He suspected his 8-year-old son, Santino, would be so happy when he got up in the morning.
“He’s probably going to be like, ‘I can’t believe you scored against Messi,'” Bedoya told reporters with a short, sneering smile in mixed territory after the match. “Even though he used to tell me Messi would score. Messi is his favorite player. You know, he’s at that age… Kids say the saddest things.”
Spreading such marginalized talk from within their own family is just one small example of the multi-layered difficulties the federation faced against Messi and Miami. Although the Argentine scored again, this time a curling rope into the side netting from about 36 yards, his longest-range goal since 2012, the Heron didn’t require an overwhelming performance from the goats to cruise past. The defending Eastern Conference champions to the League Cup final, as they visit the Nashville club at Jeudice Park on Saturday (9 p.m. ET | MLS Season Pass).
“It’s not easy to say now. I think we were a little afraid of the names Miami had,” Philly playmaker Daniel Gazdag said. “Obviously they have a good team now. But they are no better than us [by] Three goals.
more than Messi
Even after getting an astonishingly powerful strike into the third-minute tally by Josef Martinez, the first strike of a terrifying first half for the hosts, Fili posed real questions to the Heron. “It could have been a different game,” said Drake Callender to deny Gazdag a one-on-one just minutes after Martínez’s shot – “I should have scored that; it would have been a different game” – and Al Ittihad ended the night with a markedly superior score. One of Mamie’s expected targets.
It doesn’t matter. With additional goals from Jordi Alba and a young David Ruíz, plus consistent performances across the XI, this was a night that showed how much more IMCF is there than just Messi – how exponentially he and his friends Alba and Sergio Busquets have risen. Their new team, how quickly coach Gerardo “Tata” Martino implemented a cohesive team.
Leo, Joseph, they usually share [in the goals]Martino said after the game. “There is progress, because Benga [Cremaschi] Recently scored today David was coming from behind to score, Jordy as a defender scores. And I think that’s important for any team.
“It is true that the team has changed, but it is also true that the roster has changed. Today we have a much more competitive roster that creates problems for the coach when it comes time to choose the team.”
Having perhaps the greatest player of all time in your colors provides an immeasurable psychological boost, and having two elite teammates from FC Barcelona’s power days boosts the levels even further.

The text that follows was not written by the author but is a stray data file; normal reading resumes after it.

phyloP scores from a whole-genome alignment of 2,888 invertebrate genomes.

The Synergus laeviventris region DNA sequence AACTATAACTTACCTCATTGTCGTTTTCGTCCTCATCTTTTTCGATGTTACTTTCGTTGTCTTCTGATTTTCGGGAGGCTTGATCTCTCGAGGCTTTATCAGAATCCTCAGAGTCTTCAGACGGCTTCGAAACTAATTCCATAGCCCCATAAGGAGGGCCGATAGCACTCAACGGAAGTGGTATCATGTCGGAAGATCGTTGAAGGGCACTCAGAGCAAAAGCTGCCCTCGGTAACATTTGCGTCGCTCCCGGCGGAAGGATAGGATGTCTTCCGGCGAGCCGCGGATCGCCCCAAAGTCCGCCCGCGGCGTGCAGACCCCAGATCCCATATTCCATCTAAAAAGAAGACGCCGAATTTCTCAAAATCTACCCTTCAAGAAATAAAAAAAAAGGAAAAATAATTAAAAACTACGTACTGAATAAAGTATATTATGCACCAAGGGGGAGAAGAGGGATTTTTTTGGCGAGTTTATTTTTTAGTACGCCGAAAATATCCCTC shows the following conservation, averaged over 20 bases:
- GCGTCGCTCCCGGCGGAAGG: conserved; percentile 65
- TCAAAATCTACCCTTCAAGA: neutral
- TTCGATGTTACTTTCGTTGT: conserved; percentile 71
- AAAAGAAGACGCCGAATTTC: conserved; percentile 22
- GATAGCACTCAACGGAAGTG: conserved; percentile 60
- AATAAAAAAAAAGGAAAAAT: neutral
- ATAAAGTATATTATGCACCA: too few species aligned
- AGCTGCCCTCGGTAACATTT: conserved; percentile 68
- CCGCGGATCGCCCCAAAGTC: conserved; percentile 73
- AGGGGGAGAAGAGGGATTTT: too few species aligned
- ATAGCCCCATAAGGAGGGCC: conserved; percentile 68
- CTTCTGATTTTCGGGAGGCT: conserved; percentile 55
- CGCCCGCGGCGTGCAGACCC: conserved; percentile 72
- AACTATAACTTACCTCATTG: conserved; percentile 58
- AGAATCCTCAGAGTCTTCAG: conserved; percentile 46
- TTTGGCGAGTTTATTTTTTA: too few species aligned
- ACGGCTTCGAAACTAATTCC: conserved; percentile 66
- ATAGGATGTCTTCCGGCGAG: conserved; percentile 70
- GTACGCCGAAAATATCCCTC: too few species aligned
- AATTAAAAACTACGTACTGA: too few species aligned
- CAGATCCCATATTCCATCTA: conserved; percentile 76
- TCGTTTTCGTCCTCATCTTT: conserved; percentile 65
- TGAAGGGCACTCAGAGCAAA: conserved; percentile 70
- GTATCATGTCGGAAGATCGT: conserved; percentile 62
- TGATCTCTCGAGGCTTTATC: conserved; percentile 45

“I’ve changed a lot,” said Ruiz. “Everyone has a winning mentality, everyone is ready to play every tournament, win every match and every final.
“They are players who are obviously just trying to give advice,” he explained of the influence of the former Barcelona trio. “We, guys and such, are trying to run all over the place. That’s something they just told us, ‘OK, just keep your position, and the ball’s going to get to you. Stop running to get the ball so much where you’re cornering yourself — things like that.”
The Herons remain bottom of the MLS standings, and a daunting task of redemption awaits in the coming weeks to book postseason football. But the League Cup turned out to be a perfect blank slate, the first step in the club’s radical mid-season reinvention.
“We saw the opportunity in the League Cup to be kind of like a fresh start. It’s not about playing the league, but it’s an opportunity to play well and win games and do well and lift the trophy,” Callender said. A perfect combination for us to do well.
“They are just top professionals, and everything they do is driven to perform and win games. They are also good people. Yes, they are new players, but I feel they have integrated with the culture really well. So I think their confidence and the way they play, their convictions and the decisions they make on and off the pitch I helped the guys realize like, Dan, this is a big opportunity.”
“They only spread confidence.”
Meanwhile, did the Union – one of MLS’ elite teams for the past four years – pick a bad night for a bad night? Or is there a mental block creeping into the heads of Miami’s opponents as their winning streak drags on? They, like the recent IMF victims, will think so.
“Give up goals we shouldn’t have. You were penalized for that, and they felt humiliated,” said Union coach Jim Curtin. “This is a very good Miami team, no doubt about it, they have a lot of talent. But we’re disappointed in general because we didn’t get our best in the first half in particular, and once you lose 3-0 against a good opponent it’s going to be tough.”
As positive results accumulate in Miami, their collective confidence in the snow increases, and their reputation among enemies grows, creating a cumulative momentum that can keep their fortunes incredibly reversing.
“The whole team’s complexion has changed incredibly,” said Bedoya of Heron. “Just talking to the youth, Cremaschi is a great talent, he played for the same youth club as me too, Weston [FC]so I was just talking to him and he admits how much everything has changed – the aura.
“When you have guys of that caliber, they exude confidence. And you can see everyone’s confidence building up,” he says [Robert] Taylor, look at all these other guys, I mean, look crazy.”
Said Gazdag: “[Miami] It will be dangerous for everyone. They have changed a lot since new players came in and they got a new coach as well. You can see the way they defend, the defensive way they play now, it’s much better than before. It is not easy to separate them. So I think they have a good team and they can go far if they participate in the playoffs.
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